State Wind Energy Development, Historic Wisconsin Primaries, New Report Shows Significant Growth In The Organic Foods Industry

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A recent report shows Wisconsin’s wind energy development has been stagnant over the past five years, but that drought could end soon. An engineering professor explains how we got here, and what’s to come for wind power. We also look at some historic state primary elections, and we take a look at the growth of the organic foods industry.

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  • Several Factors Explain Why Wisconsin Has Lagged Behind In Wind Energy

    As other states around the Midwest have been putting resources into developing wind energy sources, Wisconsin has been slower to move. In fact, states like Iowa, Michigan and Indiana have added thousands of megawatts of wind power over the past five years while Wisconsin has gained just 17.

    One factor contributing to this gap is that Wisconsin has a 10 percent renewable energy quota, and that was met in 2012, according to James Tinjum, an associate professor in the Department of Engineering Professional Development and Geological Engineering Program at the University of Wisconsin-Madison, as well as being associated with the Wisconsin Energy Institute.

    Comparing Wisconsin to Iowa, Tinjum said that the average size of land parcels is smaller in Wisconsin, which means that a wind developer will need to negotiate and deal with more people and interests when it comes to siting the development.

    Tinjum also explained that other states, like Iowa and Minnesota, have landscapes more adapted to wind power generation. But there is also a difference in a different kind of landscape.

    “They also have a stronger political will and interest in going into renewables into the future, attracting manufacturing for renewables to the state, and meeting future environmental and climate change initiatives from the federal government,” Tinjum said.

    Tinjum also pointed to some local restrictions on development that are more rigorous than the state standards, which can be an obstacle to new energy operations. He said that developers can find it challenging to know which regulations with which to comply.

    According to Tinjum, the larger issues with wind power, or any regulated industry, are best addressed and decided on the state level. He pointed to empirical data to be collected and considered on possible human health and environmental impacts of the placement of wind turbines.

    “The state-based science is really what would drive more wind here. So, the developers know what noise restrictions they need, what set-backs they need, and then that would not be overturned or an issue at more local levels is one of the biggest things holding back additional wind in Wisconsin,” Tinjum said.

    While those studies haven’t been done in Wisconsin, they have been done in other parts of the country and around the world. Tinjum pointed to large-scale studies done in Massachusetts, Canada, Australia and Great Britain. One advantage of these studies is to help separate actual health concerns with what is more of an annoyance.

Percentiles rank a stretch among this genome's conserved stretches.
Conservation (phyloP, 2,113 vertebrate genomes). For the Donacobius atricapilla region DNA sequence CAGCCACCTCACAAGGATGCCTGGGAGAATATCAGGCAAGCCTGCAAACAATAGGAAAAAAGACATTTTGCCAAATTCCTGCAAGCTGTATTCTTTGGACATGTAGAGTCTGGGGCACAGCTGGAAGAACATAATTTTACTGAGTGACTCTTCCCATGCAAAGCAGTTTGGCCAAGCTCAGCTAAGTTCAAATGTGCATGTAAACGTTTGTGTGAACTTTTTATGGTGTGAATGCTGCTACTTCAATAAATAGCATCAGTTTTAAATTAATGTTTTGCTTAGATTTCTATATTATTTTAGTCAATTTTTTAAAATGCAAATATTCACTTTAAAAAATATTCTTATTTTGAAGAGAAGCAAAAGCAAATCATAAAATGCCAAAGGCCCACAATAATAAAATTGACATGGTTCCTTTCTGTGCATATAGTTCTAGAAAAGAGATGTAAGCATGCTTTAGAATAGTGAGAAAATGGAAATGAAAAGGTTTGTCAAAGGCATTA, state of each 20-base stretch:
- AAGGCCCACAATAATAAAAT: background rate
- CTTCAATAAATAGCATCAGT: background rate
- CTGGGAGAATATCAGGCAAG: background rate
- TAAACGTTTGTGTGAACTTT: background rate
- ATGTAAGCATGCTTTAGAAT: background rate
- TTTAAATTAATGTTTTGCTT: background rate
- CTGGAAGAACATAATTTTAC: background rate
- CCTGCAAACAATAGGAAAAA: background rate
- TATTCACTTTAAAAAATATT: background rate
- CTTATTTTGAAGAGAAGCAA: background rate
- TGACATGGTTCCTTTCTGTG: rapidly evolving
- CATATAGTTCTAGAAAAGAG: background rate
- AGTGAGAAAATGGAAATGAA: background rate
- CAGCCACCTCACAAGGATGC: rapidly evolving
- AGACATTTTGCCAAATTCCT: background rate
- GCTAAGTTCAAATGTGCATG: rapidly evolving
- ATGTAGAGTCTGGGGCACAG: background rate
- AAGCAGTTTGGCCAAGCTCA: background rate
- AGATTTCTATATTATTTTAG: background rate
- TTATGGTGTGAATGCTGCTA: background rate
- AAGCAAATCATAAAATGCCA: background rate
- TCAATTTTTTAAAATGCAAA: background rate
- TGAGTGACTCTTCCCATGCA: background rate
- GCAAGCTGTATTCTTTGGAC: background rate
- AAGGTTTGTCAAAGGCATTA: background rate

“Around the country and the world, these basic science limits have been fairly well established on the benefits and the negatives of wind energy,” Tinjum said.

    While Wisconsin has been lagging behind neighboring states in the Midwest in wind power generation recently, there are signs that the trend might be changing. Tinjum said that there are at least three projects close to the development stage in the state. They include the Highland Wind Farm in St. Croix County, the EDP Renewables wind farm in LaFayette County, and Tisch Mills Wind in Kewaunee and Manitowoc counties. He said that they are on the smaller end of the spectrum of size. But even so, wind farms in that range can provide energy for more than 55,000 residential household, he said.

    For wind developers looking to expand in Wisconsin, Tinjum had a few suggestions. He said that a “good neighbor” policy has been shown to ease local concerns. He has seen some wind energy developers provide free satellite or cable to area residents in case their antennas are affected, build better county roads and other infrastructure that benefits the community as a whole, or a reimbursement to the local county or township for hosting fees, in addition to paying landowners to lease the space.

    “You want your landowners and your neighbors to feel good about your development,” Tinjum said.

  • Wisconsin's Wind Energy Development Could Be Picking Up

    Midwestern states like Indiana and Iowa have been developing wind energy resources rapidly over the last five years, and Wisconsin hasn’t been keeping up. Our guest discusses the wind energy in the state, and talks about why it may be more popular soon.

  • Historical Wisconsin Presidential Primaries

    From Wendell Wilkie in 1944, to Mitt Romney in 2012, we look at some of the most influential presidential primaries from our state’s past.

  • New Report Shows Significant Growth In The Organic Foods Industry

    According to the United States Department of Agriculture, the number of groups and farms seeking organic certification has skyrocketed since 2002. Joining us to talk about the expansive growth of the organics industry and what it means for Wisconsin is Margaret Krome, Policy Program Director for the Michael Fields Agricultural Institute.

Episode Credits

  • Veronica Rueckert Host
  • Matt Oleson Producer
  • Karl Christenson Producer
  • J. Carlisle Larsen Producer
  • James Tinjum Guest
  • Erika Janik Guest
  • Scott Gordon Guest
  • Margaret Krome Guest